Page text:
Performance of aluminum dissolution and deposition in Lewis acidic ionic liquid

A Lewis acidic ionic liquid of [EMIm]Cl and AlCl3 contains an excess of AlCl3, which enables the electro-deposition of aluminum. The cyclic voltammogram (Fig. 5) shows the tenth cycle of the deposition and dissolution of aluminum on aluminum plate (4.5 cm2) between −0.5 V and 0.5 V vs Al/Al(III).

Fig. 5

Cyclic voltammogram of a Lewis acidic ionic liquid with aluminum (4.5 cm2) (WE), vitreous carbon (4.5 cm2) (CE), and aluminum (RE) at 100 mV s−1, cycle 10, and 28 °C

The reduction of the complex aluminum ion (Al2Cl7 ) starts at −0.175 V vs Al/Al(III). The deposition occurs with some over potential due to the nucleation process, which has been reported for many metals in ionic liquids [35]. The aluminum oxidation is characterized by a wide peak with a maximum around 0.25 V vs Al/Al(III). The stripping peak shows an anodic charge of 5.3 mC cm−2 whereas the charge of the cathodic electro-deposition is 7 mC cm−2 giving a stripping efficiency of 76%. The stripping efficiency remains approximately constant with the cycles of the cyclic voltammetry. It is assumed that the reduced stripping efficiency is caused by the formation of a porous deposit of ionic liquid compounds on the aluminum electrode surface (Fig. 6), inhibiting the oxidation of aluminum. However, the deposition and dissolution of aluminum in a Lewis acidic ionic liquid is acceptable and can be improved [26] and therefore suitable for the charging and discharging reactions of the PEDOT-aluminum system.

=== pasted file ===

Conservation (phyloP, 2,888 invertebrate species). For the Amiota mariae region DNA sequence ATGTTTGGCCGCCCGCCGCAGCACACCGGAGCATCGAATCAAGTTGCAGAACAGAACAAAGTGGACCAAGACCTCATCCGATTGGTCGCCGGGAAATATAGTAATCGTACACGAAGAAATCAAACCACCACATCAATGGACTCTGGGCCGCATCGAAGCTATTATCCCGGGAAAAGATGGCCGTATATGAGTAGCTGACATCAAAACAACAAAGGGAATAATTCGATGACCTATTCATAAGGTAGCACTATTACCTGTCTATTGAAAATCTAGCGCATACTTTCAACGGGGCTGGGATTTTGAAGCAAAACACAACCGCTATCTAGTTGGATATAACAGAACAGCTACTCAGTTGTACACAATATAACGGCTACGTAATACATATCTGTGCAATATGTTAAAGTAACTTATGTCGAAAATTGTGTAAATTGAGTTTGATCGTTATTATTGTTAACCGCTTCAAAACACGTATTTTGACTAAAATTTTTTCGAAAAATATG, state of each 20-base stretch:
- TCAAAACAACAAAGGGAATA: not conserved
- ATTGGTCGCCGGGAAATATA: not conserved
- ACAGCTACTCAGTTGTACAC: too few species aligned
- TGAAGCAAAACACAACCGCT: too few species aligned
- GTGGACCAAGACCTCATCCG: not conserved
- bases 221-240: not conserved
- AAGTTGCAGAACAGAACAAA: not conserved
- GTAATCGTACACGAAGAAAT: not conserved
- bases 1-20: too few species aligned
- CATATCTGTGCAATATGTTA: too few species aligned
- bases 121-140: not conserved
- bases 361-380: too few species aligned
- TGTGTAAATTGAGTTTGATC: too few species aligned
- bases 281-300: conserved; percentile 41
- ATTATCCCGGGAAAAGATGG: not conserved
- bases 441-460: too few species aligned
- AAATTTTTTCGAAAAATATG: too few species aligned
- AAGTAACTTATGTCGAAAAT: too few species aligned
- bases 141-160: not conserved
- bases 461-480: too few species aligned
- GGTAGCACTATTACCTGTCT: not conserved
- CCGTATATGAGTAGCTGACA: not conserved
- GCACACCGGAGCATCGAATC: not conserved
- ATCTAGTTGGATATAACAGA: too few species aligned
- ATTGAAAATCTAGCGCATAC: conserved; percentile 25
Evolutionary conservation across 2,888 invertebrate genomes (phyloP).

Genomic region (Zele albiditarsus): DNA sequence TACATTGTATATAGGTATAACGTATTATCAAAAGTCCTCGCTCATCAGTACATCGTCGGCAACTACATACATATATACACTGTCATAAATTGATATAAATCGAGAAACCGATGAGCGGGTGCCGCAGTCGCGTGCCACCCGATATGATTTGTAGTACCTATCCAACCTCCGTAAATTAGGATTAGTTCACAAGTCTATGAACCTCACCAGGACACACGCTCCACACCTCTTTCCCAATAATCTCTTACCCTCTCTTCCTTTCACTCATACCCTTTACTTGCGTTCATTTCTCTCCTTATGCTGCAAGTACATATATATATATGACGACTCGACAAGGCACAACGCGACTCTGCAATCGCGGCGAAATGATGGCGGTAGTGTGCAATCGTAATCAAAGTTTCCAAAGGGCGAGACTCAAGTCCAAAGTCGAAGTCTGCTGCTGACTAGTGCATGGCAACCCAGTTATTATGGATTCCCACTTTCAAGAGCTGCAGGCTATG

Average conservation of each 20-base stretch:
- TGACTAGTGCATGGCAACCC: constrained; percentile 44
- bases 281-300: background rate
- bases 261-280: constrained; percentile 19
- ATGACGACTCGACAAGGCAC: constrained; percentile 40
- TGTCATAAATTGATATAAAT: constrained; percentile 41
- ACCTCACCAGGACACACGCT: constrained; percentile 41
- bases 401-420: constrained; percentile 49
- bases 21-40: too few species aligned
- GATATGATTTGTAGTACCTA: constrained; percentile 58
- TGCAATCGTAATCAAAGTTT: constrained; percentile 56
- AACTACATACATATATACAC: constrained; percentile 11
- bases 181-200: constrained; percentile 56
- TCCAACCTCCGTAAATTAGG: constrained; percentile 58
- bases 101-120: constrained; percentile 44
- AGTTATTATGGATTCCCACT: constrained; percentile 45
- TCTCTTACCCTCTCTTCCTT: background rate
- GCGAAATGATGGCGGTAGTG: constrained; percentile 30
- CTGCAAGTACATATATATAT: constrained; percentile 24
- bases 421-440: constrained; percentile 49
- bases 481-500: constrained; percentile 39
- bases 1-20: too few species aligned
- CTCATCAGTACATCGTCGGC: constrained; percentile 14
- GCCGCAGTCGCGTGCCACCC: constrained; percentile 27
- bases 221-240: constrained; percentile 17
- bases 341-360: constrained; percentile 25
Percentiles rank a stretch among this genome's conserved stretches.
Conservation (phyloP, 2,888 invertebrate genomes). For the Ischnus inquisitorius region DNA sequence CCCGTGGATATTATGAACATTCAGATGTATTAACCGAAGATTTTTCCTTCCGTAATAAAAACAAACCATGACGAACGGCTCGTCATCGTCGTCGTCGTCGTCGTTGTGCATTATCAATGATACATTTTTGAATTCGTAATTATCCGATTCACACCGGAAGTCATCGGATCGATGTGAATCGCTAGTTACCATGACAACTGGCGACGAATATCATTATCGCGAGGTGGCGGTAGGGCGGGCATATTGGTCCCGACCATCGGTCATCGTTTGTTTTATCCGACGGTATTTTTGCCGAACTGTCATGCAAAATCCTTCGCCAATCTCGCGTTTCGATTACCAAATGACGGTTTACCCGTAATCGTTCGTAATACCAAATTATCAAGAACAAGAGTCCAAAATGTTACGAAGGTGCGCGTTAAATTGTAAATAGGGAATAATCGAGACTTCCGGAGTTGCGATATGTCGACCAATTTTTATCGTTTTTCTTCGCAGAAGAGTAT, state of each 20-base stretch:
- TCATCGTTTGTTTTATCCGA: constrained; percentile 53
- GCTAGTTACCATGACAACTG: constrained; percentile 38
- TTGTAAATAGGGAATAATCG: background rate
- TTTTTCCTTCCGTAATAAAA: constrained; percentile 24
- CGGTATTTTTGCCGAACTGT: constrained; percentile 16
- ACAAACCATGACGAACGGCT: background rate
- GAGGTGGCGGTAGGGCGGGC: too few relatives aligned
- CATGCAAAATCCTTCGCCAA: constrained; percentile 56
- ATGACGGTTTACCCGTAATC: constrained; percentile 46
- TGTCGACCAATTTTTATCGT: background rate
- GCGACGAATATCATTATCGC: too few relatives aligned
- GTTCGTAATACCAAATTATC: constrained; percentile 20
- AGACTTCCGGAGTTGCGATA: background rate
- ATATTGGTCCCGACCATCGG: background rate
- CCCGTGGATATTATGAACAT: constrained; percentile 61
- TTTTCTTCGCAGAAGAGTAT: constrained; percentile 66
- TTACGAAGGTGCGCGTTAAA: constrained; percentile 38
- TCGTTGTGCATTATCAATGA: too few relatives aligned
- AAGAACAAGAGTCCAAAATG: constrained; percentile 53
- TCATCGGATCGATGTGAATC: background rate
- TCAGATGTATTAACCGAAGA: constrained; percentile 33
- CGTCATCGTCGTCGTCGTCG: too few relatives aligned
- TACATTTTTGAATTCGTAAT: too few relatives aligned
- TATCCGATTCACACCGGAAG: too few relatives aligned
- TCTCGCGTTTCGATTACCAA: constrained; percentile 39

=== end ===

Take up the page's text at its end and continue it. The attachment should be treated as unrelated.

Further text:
Fig. 6

SEM images of the aluminum electrode surface a with porous deposit and b circular deposits after cyclic voltammetry in Lewis acidic ionic liquid

The deposition of aluminum in the Lewis acidic ionic liquid shows a very porous surface (pore diameter ~0.4 to 1.4 μm) (Fig. 6a) on the aluminum electrode and circular deposits with a diameter of ~28 μm (Fig. 6b). It is proposed that the circular deposits are organic decomposition products of the ionic liquid, because the cyclic voltammetry was carried out until −0.5 V vs Al|Al(III). The aluminum deposition occurs at potentials lower than −0.2 V vs Al|Al(III) and the ionic liquid decomposition process starts at −0.5 V. Furthermore, the porous structure may be a thin film of organic depositions or decomposition products as well, which are permeable for aluminum ions.

Charge and discharge behavior of PEDOT-aluminum battery